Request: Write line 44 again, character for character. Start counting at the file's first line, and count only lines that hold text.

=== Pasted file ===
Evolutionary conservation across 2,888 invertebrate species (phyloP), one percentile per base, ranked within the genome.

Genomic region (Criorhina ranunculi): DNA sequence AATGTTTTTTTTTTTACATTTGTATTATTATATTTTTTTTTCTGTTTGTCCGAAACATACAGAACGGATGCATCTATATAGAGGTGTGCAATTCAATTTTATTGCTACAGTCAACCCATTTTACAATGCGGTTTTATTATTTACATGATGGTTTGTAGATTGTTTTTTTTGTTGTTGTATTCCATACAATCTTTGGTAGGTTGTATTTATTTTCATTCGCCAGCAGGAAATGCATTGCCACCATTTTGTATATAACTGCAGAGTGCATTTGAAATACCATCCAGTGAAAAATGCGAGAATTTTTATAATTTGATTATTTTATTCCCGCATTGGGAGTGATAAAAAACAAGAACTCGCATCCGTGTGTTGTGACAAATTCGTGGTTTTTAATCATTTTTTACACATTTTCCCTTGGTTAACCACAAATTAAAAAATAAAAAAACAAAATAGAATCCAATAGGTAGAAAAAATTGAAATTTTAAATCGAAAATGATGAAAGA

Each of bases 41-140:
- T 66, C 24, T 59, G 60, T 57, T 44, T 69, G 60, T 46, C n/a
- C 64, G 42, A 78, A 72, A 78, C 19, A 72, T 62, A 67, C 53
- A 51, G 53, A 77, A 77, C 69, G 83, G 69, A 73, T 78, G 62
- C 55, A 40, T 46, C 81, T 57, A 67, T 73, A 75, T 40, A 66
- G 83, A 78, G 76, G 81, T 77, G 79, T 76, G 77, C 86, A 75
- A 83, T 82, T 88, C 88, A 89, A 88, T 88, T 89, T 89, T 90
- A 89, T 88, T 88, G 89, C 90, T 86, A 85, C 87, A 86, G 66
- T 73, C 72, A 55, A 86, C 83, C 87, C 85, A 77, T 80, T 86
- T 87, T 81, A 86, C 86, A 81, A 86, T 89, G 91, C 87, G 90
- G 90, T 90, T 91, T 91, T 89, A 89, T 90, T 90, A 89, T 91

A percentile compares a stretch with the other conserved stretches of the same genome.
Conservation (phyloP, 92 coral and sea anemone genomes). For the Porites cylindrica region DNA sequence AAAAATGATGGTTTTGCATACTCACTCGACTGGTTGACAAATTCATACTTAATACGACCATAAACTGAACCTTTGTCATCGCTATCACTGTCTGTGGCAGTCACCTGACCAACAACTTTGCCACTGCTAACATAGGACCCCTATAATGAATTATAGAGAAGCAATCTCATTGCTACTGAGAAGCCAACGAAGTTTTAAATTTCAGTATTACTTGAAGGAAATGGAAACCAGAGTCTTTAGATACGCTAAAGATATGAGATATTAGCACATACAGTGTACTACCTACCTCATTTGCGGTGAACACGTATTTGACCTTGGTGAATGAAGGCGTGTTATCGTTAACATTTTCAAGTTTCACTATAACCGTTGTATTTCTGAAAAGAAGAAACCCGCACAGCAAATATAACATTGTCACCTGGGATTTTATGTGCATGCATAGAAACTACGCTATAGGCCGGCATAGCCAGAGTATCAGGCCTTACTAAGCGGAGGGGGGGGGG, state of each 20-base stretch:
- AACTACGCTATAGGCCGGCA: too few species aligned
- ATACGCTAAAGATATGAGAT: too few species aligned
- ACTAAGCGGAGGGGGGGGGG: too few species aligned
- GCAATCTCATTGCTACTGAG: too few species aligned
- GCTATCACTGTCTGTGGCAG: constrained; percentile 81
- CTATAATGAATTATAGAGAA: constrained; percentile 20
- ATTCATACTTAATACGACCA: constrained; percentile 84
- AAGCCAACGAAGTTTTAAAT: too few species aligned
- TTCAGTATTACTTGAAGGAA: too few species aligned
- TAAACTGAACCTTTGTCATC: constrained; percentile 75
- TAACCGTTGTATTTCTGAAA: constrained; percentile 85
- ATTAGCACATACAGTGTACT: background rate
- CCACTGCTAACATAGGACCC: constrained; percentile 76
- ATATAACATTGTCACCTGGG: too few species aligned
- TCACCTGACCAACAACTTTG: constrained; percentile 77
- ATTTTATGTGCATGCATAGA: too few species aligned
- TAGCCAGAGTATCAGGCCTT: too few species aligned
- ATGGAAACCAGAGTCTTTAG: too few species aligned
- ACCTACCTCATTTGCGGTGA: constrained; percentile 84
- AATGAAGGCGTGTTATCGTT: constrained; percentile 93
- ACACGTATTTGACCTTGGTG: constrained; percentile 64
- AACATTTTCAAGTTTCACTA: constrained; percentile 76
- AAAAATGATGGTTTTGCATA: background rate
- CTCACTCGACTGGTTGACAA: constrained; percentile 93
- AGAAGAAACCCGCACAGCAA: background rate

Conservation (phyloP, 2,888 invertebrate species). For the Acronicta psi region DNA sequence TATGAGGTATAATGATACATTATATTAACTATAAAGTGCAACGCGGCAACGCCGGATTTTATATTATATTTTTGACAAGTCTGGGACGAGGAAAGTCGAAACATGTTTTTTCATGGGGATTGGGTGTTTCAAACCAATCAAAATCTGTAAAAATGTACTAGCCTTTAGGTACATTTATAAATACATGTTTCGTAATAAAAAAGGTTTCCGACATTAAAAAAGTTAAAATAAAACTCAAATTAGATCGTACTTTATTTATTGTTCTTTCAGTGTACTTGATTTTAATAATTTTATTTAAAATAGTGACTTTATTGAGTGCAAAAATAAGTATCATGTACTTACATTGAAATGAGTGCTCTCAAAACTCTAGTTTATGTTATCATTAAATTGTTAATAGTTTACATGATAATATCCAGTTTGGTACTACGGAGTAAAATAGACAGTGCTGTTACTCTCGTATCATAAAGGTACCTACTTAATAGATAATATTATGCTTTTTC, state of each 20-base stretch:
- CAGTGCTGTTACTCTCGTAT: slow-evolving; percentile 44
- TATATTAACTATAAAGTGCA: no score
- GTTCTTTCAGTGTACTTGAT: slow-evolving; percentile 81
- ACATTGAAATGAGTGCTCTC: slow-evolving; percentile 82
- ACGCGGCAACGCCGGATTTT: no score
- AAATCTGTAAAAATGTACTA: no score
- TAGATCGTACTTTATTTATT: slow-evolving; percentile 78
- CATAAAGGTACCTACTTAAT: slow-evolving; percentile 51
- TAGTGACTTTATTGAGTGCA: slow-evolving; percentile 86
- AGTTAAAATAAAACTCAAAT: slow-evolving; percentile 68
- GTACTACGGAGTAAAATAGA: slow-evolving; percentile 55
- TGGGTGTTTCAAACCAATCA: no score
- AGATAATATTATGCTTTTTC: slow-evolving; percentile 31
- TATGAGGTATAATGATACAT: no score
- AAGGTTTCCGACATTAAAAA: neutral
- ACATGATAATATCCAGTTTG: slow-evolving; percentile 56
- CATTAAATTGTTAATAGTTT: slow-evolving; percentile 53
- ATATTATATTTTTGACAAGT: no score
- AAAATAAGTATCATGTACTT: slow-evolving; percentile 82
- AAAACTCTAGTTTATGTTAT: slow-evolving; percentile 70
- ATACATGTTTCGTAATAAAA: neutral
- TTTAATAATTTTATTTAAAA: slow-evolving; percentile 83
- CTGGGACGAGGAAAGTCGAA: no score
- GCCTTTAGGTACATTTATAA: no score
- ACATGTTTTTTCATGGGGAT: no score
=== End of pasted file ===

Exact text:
- GTTCTTTCAGTGTACTTGAT: slow-evolving; percentile 81